C API: My plan to clarify private vs public functions in Python 3.13

I declare that the Python 3.13 season of “removing as many private C API as possible” ended! I stop here until Python 3.14. I closed the Remove private C API functions (move them to the internal C API) issue.

I will now focus on testing as many C extensions as possible on Python 3.13, see which functions are missing in the public C API and consider making them public (add doc, tests, replace _Py prefix with Py).

And as I wrote, I consider moving back some _Py private functions from the internal C API to the public C API (from Include/internal/ to Include/cpython/) if I don’t have enough time to fix enough C extensions. Especially functions which affect most C extensions. The exact list of affected C extensions and affected functions has to be created.

I plan to continue the work in new issues and only keep this issue to point to new issues.

In the current main branch (Python 3.13), there are 86 private functions (in Include/cpython/) exported with PyAPI_FUNC(). IMO 86 private functions is way better than the 385 private functions exported by Python 3.12. It’s easier to manage.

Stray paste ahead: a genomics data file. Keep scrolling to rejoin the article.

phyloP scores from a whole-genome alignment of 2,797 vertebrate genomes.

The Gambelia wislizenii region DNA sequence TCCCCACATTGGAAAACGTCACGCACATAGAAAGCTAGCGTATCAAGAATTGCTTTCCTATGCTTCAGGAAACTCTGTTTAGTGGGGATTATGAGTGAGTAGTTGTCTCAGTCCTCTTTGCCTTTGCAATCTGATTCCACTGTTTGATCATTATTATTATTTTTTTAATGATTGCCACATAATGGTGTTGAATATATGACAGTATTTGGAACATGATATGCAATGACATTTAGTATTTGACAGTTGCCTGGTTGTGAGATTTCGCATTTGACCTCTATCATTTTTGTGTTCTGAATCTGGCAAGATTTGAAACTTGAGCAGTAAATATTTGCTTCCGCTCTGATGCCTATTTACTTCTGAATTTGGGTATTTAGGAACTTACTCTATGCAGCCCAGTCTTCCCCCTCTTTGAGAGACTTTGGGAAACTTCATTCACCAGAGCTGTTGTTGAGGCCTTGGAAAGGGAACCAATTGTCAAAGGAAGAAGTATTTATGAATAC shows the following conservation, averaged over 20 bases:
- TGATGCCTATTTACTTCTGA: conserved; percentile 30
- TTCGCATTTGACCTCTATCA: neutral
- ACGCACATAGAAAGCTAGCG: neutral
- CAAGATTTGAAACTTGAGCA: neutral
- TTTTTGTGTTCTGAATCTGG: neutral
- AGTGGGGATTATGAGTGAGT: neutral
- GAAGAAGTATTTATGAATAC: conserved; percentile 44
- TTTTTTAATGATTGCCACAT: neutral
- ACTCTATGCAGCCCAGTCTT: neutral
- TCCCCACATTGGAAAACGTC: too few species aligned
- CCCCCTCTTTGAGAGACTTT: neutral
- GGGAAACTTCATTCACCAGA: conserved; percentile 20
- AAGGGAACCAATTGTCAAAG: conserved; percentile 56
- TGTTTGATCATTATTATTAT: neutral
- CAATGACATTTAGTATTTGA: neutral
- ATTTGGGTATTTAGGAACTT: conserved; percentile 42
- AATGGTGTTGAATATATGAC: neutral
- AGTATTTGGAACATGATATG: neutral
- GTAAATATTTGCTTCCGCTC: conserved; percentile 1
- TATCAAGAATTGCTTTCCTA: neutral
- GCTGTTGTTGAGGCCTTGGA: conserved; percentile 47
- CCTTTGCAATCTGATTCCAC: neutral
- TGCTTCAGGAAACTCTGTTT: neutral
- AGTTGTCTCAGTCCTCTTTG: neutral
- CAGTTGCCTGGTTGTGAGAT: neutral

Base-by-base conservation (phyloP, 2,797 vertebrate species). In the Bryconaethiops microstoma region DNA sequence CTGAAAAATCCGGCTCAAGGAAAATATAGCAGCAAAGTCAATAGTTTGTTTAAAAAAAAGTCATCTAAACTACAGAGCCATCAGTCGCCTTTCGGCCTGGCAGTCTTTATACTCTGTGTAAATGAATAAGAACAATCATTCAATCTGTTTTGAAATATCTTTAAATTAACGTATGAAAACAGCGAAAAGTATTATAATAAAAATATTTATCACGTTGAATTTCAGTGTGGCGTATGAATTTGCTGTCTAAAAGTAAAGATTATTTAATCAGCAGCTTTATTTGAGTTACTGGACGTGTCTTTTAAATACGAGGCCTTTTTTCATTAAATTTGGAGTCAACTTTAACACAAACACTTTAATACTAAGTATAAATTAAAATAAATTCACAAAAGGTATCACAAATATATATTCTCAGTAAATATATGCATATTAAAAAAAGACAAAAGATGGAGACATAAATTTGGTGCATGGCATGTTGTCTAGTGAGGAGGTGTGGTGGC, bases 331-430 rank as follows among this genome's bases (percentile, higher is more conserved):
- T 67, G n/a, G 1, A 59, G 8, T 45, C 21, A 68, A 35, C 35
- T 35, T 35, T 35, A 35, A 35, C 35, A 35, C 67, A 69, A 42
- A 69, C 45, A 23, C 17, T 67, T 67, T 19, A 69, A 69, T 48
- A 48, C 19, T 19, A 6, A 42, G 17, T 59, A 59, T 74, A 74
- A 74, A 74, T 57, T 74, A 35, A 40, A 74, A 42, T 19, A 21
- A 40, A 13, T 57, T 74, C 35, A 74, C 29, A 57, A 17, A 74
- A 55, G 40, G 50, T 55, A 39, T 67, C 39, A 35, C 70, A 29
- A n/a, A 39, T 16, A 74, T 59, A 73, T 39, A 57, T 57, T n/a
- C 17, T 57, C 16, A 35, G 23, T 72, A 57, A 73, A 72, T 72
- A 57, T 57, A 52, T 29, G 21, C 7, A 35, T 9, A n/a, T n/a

Some of them can be moved to the internal C API, but the remaining ones are the most complicated to move for various reasons.

For example, in 2020 I failed to remove _Py_NewReference() since it’s used by 3rd party C extensions (and by Python itself, by the way) to implement nice free list optimizations. There is no good replacement for that, and designing a public API to implement a free list is not trivial. Such API stays in the gray area: it should not be used, but I will not blame you if you continue using it.

I didn’t count internal functions (Include/internal/), I don’t care about these ones. See the complete statistics of the C API.

Using the internal C API is fine, but in exchange you are on your own. There is no documentation, usually the API is not tested, no or incomplete error checking, etc. Most of the internal C API remains usable outside CPython itself because they are usages for that, like debuggers and profilers which need to inspect Python internals without modifying its state. Usually, it means reading memory without calling functions (if possible).